Is your school prepared to respond accordingly to reports of bullying and harassment? Are you prepared to investigate, stop, prevent, eliminate hostile environments, take appropriate actions and document your actions? Are your school leaders aware of the different types of bullying that may be creating hostile learning environments in your school?
Studies show for students to achieve academically, they must feel secure and comfortable in their learning environment. A recent study from the University of Virginia revealed the academic performance of students in schools with persistent bullying may suffer because students are less engaged in learning due to fears about bullying or a greater level of school disorder.
According to recent statistics, up to 33 percent of students are being bullied each year and 60 percent of teachers/staff are witnessing bullying two or more times in a month.
Let’s do the math. If you have 3,000 students, then approximately 1,000 or so students could be facing bullying issues … are you taking appropriate actions? If you have 200 teachers and 60 percent of them are witnessing bullying twice a month that could be 240 incidents a month or 2,160 incidents a school year. Are your students and teachers reporting ongoing incidents and do you have the documentation and legal-ready documentation to prove you have taken the appropriate follow-up actions?
On October 6, 2010, the OCR “Dear Colleague” letter sent to all schools clearly defined all schools who know or reasonably should know about student bullying/harassment must:
- Investigate the incident
- Take immediate action to stop the harassment
- Take action to prevent the recurrence of harassment
- Eliminate the hostile environment
- Address its effects
- Take appropriate actions to revise policies and re-train students, faculty, staff and parents
With the new school year underway, the Department of Justice and Department of Education have made it clear that the OCR requirements will be enforced. Consider that a seven-month investigation at Tehachapi Unified School District is being called a landmark case with serious and expensive consequences for school boards and administrators. On July 1, 2011, a “resolution agreement” concluded that TUSD “did not adequately investigate or otherwise respond” to claims of bullying/harassment which led to the suicide of a 13-year old student.
On July 5, 2011 the student’s mother filed a lawsuit naming the school district, the superintendent, the principal, the vice principal and four teachers, seeking compensation for wrongful death damages, medical expenses and punitive damages. Several lawsuits have been filed at a Minnesota school district after seven students committed suicide in one year and a federal investigation is pending.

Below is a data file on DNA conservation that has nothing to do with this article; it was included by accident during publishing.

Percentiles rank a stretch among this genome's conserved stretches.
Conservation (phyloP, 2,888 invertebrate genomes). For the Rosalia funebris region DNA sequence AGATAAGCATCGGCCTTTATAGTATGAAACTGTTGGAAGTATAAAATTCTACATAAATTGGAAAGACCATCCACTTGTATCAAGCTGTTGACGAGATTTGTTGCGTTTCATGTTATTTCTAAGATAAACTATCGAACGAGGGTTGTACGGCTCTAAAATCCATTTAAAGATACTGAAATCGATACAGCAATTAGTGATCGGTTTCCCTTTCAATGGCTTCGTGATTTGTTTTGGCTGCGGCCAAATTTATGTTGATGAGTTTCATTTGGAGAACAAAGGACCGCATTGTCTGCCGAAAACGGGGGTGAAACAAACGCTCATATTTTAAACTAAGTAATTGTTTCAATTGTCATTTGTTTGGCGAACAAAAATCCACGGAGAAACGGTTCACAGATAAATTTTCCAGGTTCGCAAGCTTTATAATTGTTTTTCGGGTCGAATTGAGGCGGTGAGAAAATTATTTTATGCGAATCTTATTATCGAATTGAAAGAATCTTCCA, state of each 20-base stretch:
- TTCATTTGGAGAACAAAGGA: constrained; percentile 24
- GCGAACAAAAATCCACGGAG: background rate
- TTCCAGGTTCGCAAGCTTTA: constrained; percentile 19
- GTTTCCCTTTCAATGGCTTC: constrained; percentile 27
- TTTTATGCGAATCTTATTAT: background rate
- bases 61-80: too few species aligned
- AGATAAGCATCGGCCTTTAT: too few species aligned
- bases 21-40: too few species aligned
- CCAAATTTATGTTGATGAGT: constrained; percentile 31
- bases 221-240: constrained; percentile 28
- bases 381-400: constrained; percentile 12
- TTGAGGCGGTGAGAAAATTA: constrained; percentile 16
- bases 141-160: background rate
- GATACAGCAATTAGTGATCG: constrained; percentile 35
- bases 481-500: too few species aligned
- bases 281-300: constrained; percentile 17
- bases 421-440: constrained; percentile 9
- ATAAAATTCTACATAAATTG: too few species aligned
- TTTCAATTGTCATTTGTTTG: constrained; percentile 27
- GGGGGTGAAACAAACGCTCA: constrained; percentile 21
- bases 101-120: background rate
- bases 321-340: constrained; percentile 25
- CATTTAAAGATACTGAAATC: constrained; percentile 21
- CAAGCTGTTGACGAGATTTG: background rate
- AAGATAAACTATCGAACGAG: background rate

School leaders across the nation have been put on notice. And because most schools are already dealing with fiscal challenges, schools cannot afford suicides, undocumented incidents, federal investigations, and lawsuits. Therefore, prevention must become a top priority and prevention is more critical now than ever before.
How is your school encouraging students and parents to proactively report bullying/harassment and ensuring that all actions taken are documented with legal due diligence to meet ongoing OCR requirements? Are your school and community leaders preventing the preventable?
Based on studies, incidents and lawsuits, Awareity, Inc. has developed an innovative prevention platform that is helping school leaders take appropriate actions and document all actions taken for compliance and legal due diligence. TIPS (Threat Assessment, Incident Management and Prevention Services) provides schools with the tools to empower students, parents, staff, faculty, community members, etc. to report suspicious incidents, warning signs, red flags, etc. TIPS also empowers safety team members to easily and securely access incident reports, share documents, set reminders and document they have taken the required and appropriate actions and responses to meet OCR guidelines.
According to bullying and suicide prevention expert, Dr. Scott Poland, “TIPS is truly the most comprehensive incident management system available for K12 schools to not only receive anonymous reports from their students and parents, but ensure all appropriate personnel are notified to connect the dots and determine the most effective response. TIPS is helping school districts proactively prevent the preventable – suicides, bullying, violence, truancy, depression and more.”
Cross-posted from the Public School Risk Insistute – Prevention Link